Spotlight on the Sri Lanka’s Economy in the Covid- 19 Era with Professor Sirimal Abeyratne
June 18, 2020 Reading Time: 5 minutes
Reading Time: 5 min read
Image Credits: Daily FT
The Executive Director of the Lakshman Kadirgamar Institute of International Relations and Strategic Studies (LKI), Dr Ganeshan Wignaraja interviewed Professor Sirimal Abeyratne, Professor of Economics at the University of Colombo, and the current Chairman of the Monetary Policy Consultative Committee of the Central Bank of Sri Lanka, on Sri Lanka’s economy in the Covid- 19 era.
This interview is part of the LKI Spotlight series which feature interviews with thought leaders, academics, diplomats, and professionals from around the world on current and emerging issues concerning international relations.
Professor Sirimal Abeyratne is Professor in Economics at the University of Colombo, and the current Chairman of the Monetary Policy Consultative Committee of the Central Bank of Sri Lanka. He has also served as the Chairman of the Institute of Policy Studies in Sri Lanka. He is also a media economist appearing in both electronic and print media providing analyses on current economic affairs and participating in ongoing policy debates, while carrying out his weekly newspaper column “Down-to-earth Economics” in the Sunday Times newspaper in Sri Lanka. He has earned his PhD from the Free University Amsterdam, MA and MPhil degrees from International Institute of Social Studies, The Hague, and Bachelor’s degree from the University of Colombo.
He has been a Visiting Fellow at International University of Japan, Ryukoku University in Kyoto, Australian National University, University of Trento in Italy, and the University of Economics in Ho Chi Minh City in Vietnam. He has served as a researcher and a consultant to several international organizations such as ADB, ILO, UNDP, JICA, JBIC and World Bank, local and international research institutes, government agencies, and corporate sector organizations in Sri Lanka. He teaches within the subject areas of Macroeconomics, International Economics, and Development Economics, while his research interests are related to international trade, policy reforms, economic dimensions of conflicts, development issues, and the current economic affairs.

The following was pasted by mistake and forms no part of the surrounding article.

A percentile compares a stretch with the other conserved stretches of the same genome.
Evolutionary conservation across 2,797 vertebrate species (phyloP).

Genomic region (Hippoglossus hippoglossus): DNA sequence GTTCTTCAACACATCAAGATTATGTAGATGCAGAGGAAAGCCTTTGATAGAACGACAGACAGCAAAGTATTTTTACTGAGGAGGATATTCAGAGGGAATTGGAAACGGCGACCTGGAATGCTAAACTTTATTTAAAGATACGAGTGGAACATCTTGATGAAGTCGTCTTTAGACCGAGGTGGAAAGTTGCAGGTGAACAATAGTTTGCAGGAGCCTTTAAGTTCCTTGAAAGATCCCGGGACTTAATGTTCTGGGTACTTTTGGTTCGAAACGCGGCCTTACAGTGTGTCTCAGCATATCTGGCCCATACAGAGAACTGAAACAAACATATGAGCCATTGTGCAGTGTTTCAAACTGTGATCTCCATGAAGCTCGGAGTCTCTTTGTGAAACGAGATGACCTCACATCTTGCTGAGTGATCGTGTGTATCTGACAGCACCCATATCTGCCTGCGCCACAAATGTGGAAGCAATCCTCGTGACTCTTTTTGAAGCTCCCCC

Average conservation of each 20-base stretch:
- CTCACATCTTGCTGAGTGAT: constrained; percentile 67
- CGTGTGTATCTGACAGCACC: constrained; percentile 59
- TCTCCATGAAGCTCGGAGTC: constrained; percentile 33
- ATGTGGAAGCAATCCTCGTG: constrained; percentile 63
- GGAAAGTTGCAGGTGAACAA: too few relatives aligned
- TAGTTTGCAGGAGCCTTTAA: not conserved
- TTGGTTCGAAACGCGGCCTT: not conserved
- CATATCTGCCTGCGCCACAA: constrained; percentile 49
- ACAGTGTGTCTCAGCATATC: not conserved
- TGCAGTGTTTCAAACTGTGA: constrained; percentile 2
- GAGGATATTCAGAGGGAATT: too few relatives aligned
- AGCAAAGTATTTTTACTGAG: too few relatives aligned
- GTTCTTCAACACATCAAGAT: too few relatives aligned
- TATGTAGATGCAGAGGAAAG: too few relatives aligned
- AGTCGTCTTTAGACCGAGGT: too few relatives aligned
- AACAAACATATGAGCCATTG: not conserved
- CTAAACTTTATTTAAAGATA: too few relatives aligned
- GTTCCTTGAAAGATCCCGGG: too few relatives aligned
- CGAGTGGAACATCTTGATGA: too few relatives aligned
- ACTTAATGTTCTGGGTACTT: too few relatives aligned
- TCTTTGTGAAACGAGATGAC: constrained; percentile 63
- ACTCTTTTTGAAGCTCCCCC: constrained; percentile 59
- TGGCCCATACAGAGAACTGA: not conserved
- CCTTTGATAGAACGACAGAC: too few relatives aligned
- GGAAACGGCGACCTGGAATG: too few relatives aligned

See below for a lightly edited transcript of the email interview, featuring Prof. Abeyratne’s responses to questions posed by Dr Ganeshan Wignaraja, Executive Director of LKI.
LKI: What is the likely impact of COVID-19 on poverty incidence in Sri Lanka?
Prof. Abeyratne: The depth and the width of poverty incidence of COVID-19 emanate from the loss of livelihoods, incomes, and jobs. The source of these poverty implications are basically three fold, namely the country’s own lockdown strategy, breakdown of the country’s international economic links, and the emerging global economic recession. This shows that, in general the poverty implications of COVID-19 issue would be substantial, while an analysis of its variation needs to be understood by looking at the current poverty outlook of the country.
According to official statistics, Sri Lanka’s poverty is connected largely to rural agriculture. By national poverty line, only a 4 per cent of people in Sri Lanka which amounts to 845,000 in number remained poor in 2016. However, according to World Bank estimates, there are 2 million people living on less than US$3.20 or approximately LKR 600 a day. And, interestingly more than 2 million people of the country’s 8.5 million labour force is also in the agriculture sector.
Although rural agriculture sector is unlikely to get affected severely compared with industry and service sectors which suffered a direct hit, even the marginal impact due to the breakdown in supply chains and reduction in consumer demand has a greater impact on poverty. Moreover, it is part of the rural labor that have been employed in urban-based industry and service sectors due to prevalent poverty there so that the loss of incomes and jobs increases rural poverty. Apart from rural poverty, even the people who were not counted so far as poor, must have fallen below poverty line due to the loss of livelihood and incomes. This segment might include people in the informal sector, daily wage earners, and the employees who were laid off in the industry and service sectors.
LKI: What economic reforms do you suggest which can benefit the poor in Sri Lanka?